9. Bob Gollihur

    Bob Gollihur GollihurMusic.com

    Mar 22, 2000
    New Joisey Shore
    Big Cheese Emeritus: Gollihur Music
    I'll strongly second the recommendation on Caigs, especially down here along the coast. One group I played with a while back complained about "dead jacks" on a couple PA speakers-- and they were feeding them mucho watts, but not enough voltage to jump those tarnished jacks. Contact cleaner (Radio Shack in a pinch) did the trick. Caigs also makes ProGold now called Deoxit Gold, which is the stuff to use after cleaning.

    http://caig.com/

    I have run into some odd phone plugs, starting a few years ago when some makers were apparently not real concerned about tolerances. Their slight incompatibility can cause problems, so "try another cable from a different manufacturer" has been a mantra around here for a while.

    Oddly enough, Caigs recently came out with Axe Wipes http://store.caig.com/s.nl/sc.2/category.275/.f, stuff designed to wipe on metal strings to prolong life, a non-silicone formula more of interest to electric players, but perhaps still something to consider.
     
  10. mister_k

    mister_k

    Jul 27, 2004
    Los Angeles
    i swear by these.
    won't use anything else if i can help it.

    K.
     
  11. Damon Rondeau

    Damon Rondeau Journeyman Clam Artist Supporting Member

    Nov 19, 2002
    Winnipeg, baby
    Everyone knows you shouldn't drop the cable ends on the floor, right? It's basic, but so many people do it. It's convenient, maybe you're in a hurry loading in or out.

    I drop 'em too, but not on the floor. Drop it on your foot. Nice soft landing, very convenient.

    ...and coil the cables proper like so they don't get all twisted inside!

    Look after the tips and twists and your patch cords will last indefinitely.
     
  12. fdeck

    fdeck Supporting Member Commercial User

    Mar 20, 2004
    Madison WI
    HPF Technology LLC
    Admittedly, I did not know this until I learned the hard way with an inferior cable. It's always by accident. But it happens so easily that it has to be considered "normal" abuse. And for better or worse, I am always in a hurry loading in and out.

    I'm pretty sure that I could drop a #280 plug on the floor all day long, and it would survive. Problem solved.
     
  13. Damon Rondeau

    Damon Rondeau Journeyman Clam Artist Supporting Member

    Nov 19, 2002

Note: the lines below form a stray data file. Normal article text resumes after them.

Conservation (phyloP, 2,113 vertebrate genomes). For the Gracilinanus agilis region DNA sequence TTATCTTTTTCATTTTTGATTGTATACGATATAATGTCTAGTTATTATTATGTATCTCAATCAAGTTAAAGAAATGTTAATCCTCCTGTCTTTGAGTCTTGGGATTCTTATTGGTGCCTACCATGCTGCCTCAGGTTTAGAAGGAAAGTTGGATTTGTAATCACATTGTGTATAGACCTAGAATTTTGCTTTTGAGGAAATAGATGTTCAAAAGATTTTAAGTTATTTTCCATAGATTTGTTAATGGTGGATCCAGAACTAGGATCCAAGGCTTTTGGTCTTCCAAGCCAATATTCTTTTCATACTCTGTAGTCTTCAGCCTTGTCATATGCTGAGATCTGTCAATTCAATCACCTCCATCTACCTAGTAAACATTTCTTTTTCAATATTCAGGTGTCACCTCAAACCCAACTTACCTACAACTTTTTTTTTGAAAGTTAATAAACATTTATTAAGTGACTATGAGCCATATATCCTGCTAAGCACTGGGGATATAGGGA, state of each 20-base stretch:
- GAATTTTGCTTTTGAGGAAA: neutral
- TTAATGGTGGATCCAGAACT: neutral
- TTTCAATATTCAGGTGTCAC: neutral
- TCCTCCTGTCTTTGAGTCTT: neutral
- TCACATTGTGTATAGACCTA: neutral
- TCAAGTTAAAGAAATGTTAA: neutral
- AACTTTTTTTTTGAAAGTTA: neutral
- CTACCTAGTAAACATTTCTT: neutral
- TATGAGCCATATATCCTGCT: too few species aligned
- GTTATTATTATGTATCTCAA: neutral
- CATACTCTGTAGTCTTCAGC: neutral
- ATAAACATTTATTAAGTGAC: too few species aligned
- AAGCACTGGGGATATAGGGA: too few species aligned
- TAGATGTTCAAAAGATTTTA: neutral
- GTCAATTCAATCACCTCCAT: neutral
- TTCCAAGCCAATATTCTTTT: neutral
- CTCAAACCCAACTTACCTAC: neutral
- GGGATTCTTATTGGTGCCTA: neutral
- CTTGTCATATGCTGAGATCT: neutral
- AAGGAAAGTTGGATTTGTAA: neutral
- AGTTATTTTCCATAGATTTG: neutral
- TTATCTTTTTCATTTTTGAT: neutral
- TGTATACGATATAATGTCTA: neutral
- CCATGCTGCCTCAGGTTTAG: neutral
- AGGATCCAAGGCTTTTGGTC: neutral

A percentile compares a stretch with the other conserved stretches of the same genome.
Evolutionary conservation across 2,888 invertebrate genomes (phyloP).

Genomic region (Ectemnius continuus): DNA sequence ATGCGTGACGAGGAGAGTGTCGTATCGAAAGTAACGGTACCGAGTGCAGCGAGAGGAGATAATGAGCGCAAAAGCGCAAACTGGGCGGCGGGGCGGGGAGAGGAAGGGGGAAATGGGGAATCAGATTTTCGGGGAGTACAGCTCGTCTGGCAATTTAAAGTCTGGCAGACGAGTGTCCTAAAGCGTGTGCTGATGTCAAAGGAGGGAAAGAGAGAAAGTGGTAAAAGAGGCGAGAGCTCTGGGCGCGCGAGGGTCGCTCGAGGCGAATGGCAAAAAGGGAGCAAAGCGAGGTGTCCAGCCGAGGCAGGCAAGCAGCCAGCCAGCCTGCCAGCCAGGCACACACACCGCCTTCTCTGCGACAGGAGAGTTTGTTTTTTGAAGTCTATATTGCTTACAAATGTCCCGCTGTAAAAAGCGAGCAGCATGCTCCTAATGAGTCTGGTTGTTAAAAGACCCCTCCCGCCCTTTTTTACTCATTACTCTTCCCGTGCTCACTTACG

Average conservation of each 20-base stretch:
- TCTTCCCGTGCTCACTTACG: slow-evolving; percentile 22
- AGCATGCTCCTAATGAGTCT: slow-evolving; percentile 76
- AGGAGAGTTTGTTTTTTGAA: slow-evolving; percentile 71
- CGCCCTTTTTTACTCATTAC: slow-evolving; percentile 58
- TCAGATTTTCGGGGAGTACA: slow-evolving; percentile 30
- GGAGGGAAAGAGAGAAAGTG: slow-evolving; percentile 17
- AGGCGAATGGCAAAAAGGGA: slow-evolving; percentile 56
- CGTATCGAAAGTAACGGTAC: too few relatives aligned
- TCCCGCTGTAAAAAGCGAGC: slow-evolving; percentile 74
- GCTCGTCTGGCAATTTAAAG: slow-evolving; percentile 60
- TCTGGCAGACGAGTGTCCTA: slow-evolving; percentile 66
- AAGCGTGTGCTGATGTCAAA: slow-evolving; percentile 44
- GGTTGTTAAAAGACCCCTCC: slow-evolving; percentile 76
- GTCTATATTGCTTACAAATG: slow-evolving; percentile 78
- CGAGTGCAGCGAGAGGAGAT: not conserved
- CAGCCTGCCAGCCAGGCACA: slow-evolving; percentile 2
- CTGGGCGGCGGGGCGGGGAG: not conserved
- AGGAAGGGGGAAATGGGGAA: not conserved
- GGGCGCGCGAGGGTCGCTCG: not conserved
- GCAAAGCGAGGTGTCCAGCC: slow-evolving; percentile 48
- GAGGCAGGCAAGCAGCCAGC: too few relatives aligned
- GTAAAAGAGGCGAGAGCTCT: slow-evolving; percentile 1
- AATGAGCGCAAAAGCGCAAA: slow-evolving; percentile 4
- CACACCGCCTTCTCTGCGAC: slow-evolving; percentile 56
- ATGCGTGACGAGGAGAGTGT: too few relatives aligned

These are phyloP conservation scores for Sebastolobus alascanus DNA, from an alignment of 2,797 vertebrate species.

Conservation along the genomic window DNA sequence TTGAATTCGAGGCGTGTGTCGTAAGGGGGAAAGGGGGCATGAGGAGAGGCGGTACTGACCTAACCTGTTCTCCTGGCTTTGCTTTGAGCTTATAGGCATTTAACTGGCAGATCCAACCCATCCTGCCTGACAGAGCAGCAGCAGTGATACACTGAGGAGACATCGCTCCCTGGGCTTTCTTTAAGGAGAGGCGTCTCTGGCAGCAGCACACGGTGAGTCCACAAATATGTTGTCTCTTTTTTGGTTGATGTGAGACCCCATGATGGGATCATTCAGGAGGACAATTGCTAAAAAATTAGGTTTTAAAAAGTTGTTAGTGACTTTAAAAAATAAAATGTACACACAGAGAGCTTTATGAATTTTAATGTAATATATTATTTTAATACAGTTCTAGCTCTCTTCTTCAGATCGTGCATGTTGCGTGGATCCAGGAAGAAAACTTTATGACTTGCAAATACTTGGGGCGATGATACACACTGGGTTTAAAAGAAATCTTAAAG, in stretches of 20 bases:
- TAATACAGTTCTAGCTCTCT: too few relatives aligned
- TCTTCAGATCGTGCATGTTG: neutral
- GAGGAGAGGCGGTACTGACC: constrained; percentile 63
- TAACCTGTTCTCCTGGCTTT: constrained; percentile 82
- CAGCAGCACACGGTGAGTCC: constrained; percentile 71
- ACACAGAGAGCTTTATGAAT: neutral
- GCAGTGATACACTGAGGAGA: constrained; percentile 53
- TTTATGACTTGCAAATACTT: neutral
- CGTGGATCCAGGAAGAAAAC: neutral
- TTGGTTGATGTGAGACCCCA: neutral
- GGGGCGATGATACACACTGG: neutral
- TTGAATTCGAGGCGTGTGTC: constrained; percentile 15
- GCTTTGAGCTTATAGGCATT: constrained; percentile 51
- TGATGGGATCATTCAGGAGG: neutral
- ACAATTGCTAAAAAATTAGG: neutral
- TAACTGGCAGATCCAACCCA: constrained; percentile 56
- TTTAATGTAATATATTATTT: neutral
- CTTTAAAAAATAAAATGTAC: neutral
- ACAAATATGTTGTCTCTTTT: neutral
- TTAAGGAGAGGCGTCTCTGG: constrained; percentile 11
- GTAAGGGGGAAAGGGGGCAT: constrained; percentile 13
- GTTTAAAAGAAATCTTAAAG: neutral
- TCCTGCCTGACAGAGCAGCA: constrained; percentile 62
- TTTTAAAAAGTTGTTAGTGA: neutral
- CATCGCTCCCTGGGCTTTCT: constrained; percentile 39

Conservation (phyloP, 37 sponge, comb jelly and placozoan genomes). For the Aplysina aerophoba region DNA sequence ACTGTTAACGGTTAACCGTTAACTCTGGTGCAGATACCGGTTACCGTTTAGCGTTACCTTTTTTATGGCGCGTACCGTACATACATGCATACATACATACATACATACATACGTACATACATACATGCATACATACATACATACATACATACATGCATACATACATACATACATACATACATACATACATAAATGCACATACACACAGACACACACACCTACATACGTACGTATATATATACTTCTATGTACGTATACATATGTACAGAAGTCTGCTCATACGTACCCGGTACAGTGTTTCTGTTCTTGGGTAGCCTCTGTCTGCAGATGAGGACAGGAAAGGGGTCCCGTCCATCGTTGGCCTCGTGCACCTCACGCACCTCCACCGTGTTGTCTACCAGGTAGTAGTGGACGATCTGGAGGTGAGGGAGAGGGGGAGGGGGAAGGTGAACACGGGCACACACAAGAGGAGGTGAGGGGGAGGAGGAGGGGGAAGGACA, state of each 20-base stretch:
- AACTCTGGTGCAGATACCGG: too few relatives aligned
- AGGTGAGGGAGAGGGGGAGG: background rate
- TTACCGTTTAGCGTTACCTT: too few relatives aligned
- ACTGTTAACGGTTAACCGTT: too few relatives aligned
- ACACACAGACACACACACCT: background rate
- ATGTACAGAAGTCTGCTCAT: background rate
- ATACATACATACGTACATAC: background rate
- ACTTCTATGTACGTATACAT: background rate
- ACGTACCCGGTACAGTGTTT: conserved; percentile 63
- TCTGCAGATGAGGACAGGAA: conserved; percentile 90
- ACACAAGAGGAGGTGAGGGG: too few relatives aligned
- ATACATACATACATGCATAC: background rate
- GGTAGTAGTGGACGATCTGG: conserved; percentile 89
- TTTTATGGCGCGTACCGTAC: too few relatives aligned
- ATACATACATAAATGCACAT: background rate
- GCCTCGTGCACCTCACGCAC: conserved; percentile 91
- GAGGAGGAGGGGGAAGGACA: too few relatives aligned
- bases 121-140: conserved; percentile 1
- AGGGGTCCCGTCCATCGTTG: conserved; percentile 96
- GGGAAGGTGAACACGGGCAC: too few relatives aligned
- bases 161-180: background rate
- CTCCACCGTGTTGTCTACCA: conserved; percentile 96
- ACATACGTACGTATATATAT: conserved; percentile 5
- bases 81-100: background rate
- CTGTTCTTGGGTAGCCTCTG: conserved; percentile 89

Winnipeg, baby
    BTW, I'm not trying to pick on you, fdeck -- I'm just riffing on the cable theme. When I say "you", it's generic second person I'm using...

    The problem with dropping 'em is the solder connections. Sooner or later you're gonna crack 'em or shake 'em loose. The effect of the impacts accumulates, I think -- each little impact ain't no good. I think this would hold true for really good units as well as El Cheapos. The good ones would take more abuse, though.

    I'm still using the patch cord I bought 15 years ago -- not hi-fi by any stretch of the imagination but good quality nonetheless. I attribute the longevity of service to treating it right.
     
  14. Chris Fitzgerald

    Chris Fitzgerald Student of Life Staff Member Administrator

    Oct 19, 2000
    Louisville, KY
    I've got one of those George L cables, but it's so skinny I never really trust it. I remember there was a Bill Lawrence cable just like it (only thicker) that I had a while back, and it did just fine. So you guys are saying that the George L's are really high quality? If so, I might just buy about 50' of the stuff and an extra end or two for quick repairs.
     
  15. bolo

    bolo

    May 29, 2005
    Apex, NC
    You can order the George L's with thicker plastic wrapped around 'em if you like. The thick ones are .225s, and the regular ones are .155s. I like the thicker ones myself.

    Sonically, both types of cables are the same. The extra plastic coating on the .225s does not affect the sound.

    At least that's what the folks at George L's told me on the phone anyway a couple years ago ...
     
  16. mister_k

    mister_k

    Jul 27, 2004
    Los Angeles
    Get some, Chris, you won't be disappointed.

    until you end up at a gig somewhere and have to use a cr@ppy cable.

    K.
     
  17. AMJBASS

    AMJBASS Supporting Member

    Jan 8, 2002
    Ontario, Canada
    I have honestly never been happy with the George L's. They are clearer sounding than a lot of cables but I think you sacrifice low end with them. I have been absolutely happy with Planet Wave cables.
     
  18. Chris Fitzgerald

    Chris Fitzgerald Student of Life Staff Member Administrator

    Oct 19, 2000
    Louisville, KY
    I'm using a Planet Waves cable with my "A" rig (cables stay in the bag with the amp), and I like it except for one thing: it has a built-in on/off switch on it that I sometimes forget to turn on, then I wonder why my sound is all boomy and unfocused...then I discover that I'm using the mic only. Other than that, it's a great cable.
     
  19. mister_k

    mister_k

    Jul 27, 2004
    Los Angeles
    i haven't really found this to be true, but i'll try out a planet wave's cable with this in mind.

    K.
     
  20. FredH

    FredH Supporting Member

    You can swap out a old no good Monster cable for a brand new one at any store that sells Monster cables.